For nearly ten months of the year, I am a high school teacher. I breathe in adolescent angst and release grades--in a timely manner. I rarely wear my floppy hats and, even more rare, I go out once in a blue moon. I've become comfortable in my hibernation. Like a groundhog; I come out to signify the end of the school year.
However, summer has taken on a life of its own. I've begun saying "yes" to the opportunities around me. Everyone is going over to the bar? Yes. Everyone is meeting early for dinner? Yes. Everyone is going dancing on a Tuesday? YES. Life has taken on a new philosophy: yes. Within moderation. But that's a horse of a different color.
On Sundays, I go to The Waystation: It's one of the things I've missed most about life over the past ten months. Late night 'Nerdeoke' with some of the most wonderful humans I've ever met. For whatever reason, the steampunk Doctor Who themed bar off Prospect Avenue is a place that welcomes your tired, your poor,
your nerdy--your restless, with open arms and a wild list of karaoke tracks. From there, the experience is up to you.
I am not a yes-man by default. "Yes" has its place. At work, I say yes more often than no, filling my plate with the work of an army because I like a job well done. This week, a man I admire told me that I am a "workaholic" but that workaholism isn't a love of labor--instead, it is recognition of the work we have to do and a desire to do it well (a labor of love). I feel indebted to this definition, to this understanding of me and my ethic. This same man reminds me that I am a romantic and that I do not belong in my generation.
So where do I belong?
The Summer of Yes has taught me that there is a vast discrepancy between what it means to be "open" and opening up. Each “yes" closed me up a little more. Made me feel more vulnerable and, in turn, more inclined to crawl back into myself. I am told that means I'm doing something right. Right and wrong flirt with one another, in a bar on the Lower East Side, and-truth is-they are one-in-the-same. The difference, maybe, is that Right feels a responsibility to save-face. To do more good for more people. Perhaps right is acting as a shell for societal norm. And Wrong is spinning on a bar stool. Wrong wears 'rebel' in the lining of his vest--Wrong thinks Right is wrong. Right thinks wrong is wrong.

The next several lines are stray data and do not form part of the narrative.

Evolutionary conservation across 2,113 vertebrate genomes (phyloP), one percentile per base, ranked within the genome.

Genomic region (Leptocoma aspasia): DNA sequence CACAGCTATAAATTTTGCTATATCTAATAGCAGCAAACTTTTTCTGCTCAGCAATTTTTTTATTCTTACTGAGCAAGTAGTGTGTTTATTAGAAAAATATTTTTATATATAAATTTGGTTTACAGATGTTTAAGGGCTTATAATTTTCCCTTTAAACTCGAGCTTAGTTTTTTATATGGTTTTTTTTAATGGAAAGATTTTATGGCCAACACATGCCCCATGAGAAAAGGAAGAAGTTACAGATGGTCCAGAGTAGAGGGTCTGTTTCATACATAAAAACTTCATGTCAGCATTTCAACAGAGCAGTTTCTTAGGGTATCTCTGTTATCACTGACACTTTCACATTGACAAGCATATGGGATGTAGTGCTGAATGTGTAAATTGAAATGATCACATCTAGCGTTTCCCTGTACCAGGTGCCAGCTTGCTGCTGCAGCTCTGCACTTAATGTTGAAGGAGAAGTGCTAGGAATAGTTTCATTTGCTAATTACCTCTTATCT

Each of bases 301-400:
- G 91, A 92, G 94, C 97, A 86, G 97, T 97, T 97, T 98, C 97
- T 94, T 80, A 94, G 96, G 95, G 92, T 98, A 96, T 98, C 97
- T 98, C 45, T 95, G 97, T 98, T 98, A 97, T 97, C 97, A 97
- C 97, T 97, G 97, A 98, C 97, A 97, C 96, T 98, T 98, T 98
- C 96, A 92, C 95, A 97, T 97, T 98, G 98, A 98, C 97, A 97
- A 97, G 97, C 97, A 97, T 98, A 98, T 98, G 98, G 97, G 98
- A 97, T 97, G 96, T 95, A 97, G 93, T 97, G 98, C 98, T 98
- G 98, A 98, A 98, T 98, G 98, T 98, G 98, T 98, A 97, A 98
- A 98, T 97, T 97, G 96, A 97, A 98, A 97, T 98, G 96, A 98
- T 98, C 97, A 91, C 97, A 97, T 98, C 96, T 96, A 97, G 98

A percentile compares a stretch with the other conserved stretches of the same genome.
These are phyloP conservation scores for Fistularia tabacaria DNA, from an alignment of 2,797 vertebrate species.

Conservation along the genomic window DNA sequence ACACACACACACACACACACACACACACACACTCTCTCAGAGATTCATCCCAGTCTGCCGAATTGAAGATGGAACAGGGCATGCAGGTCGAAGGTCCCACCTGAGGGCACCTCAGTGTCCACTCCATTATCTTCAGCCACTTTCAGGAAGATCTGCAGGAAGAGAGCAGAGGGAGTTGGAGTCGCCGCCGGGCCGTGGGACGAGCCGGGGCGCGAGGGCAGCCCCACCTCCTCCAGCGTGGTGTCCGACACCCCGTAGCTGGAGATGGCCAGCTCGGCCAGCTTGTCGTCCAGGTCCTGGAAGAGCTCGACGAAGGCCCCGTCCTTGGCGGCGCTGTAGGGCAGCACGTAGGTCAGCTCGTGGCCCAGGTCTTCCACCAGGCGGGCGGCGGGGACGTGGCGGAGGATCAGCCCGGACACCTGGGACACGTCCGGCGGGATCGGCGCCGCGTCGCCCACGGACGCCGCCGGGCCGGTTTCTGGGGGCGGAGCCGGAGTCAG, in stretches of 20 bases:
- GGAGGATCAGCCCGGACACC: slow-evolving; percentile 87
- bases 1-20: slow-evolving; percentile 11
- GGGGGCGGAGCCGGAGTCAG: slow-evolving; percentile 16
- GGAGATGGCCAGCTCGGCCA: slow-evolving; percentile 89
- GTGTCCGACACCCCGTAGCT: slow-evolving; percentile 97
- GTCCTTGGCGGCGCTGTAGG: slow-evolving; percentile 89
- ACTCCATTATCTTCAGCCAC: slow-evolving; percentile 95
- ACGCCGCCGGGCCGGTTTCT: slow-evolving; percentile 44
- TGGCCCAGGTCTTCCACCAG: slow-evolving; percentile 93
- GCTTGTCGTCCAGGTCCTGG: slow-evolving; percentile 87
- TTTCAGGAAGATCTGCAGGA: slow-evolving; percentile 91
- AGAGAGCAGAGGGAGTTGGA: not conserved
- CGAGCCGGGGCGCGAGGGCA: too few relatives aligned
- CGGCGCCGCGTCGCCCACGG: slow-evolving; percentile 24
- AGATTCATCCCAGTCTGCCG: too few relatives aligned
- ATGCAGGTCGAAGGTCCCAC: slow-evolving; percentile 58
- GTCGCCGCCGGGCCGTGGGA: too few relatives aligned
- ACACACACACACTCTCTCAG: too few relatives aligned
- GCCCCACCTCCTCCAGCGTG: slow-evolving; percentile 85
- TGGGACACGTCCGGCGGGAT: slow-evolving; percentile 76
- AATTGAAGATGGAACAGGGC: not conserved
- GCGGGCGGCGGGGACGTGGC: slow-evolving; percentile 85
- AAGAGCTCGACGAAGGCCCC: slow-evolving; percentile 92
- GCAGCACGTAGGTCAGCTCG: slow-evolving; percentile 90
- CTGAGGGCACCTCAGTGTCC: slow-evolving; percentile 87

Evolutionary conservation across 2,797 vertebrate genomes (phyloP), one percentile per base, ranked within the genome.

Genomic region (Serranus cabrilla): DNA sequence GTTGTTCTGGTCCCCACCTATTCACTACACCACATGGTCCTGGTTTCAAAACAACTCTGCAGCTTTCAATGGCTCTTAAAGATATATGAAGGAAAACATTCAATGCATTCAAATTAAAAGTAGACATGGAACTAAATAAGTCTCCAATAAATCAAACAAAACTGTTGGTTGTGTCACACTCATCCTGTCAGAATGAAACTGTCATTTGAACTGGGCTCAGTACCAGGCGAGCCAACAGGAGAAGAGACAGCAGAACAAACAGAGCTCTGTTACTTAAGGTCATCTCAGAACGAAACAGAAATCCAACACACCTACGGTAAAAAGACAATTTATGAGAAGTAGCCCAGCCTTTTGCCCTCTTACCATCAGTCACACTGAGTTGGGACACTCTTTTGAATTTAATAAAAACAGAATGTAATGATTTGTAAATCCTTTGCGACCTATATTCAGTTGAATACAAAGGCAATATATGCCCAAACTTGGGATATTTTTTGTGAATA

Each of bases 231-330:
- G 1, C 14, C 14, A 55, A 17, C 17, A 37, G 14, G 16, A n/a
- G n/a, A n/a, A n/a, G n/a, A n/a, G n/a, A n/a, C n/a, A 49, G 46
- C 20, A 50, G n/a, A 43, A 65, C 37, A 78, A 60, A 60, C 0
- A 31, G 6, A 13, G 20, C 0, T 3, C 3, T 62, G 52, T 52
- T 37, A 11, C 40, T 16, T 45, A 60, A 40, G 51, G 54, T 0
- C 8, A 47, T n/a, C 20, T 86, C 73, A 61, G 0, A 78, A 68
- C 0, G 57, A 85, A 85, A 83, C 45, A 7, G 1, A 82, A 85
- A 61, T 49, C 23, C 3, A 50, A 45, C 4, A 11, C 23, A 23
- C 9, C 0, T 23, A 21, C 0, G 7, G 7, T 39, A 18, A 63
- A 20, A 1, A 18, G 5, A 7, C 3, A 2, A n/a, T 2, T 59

Both are living in a binary. The Summer of Yes has taught me the value of "ish." Of everything in moder"ish"ion. But to be open-ish is to go through the motions while never letting go. Which turns out to be nothing at all like being open. To my detriment, I am annoyingly introspective. I l overthink, like this, all day. And maybe that’s the cause of my new-stutter. I am thinking my voice out of words.
I am trying to be open to happiness and opportunity, wherever it can be found, but I am finding that it isn’t enough to attempt open, when I am really just afraid (afraid of ending up with the wrong person, afraid of not being enough, afraid of falling apart again).
So when I say that I am open, or that this is The Summer of Yes maybe what I really mean is that I am a creature of habit—a “fake it ’til you make it—a hopeless romantic who is feeling more hopeless than romantic these days. If these are all the words I have left, I hope they’re good ones. But I’m open to suggestions.
This is Me:
My name's Melissa. I'm the girl with her hands in her journal.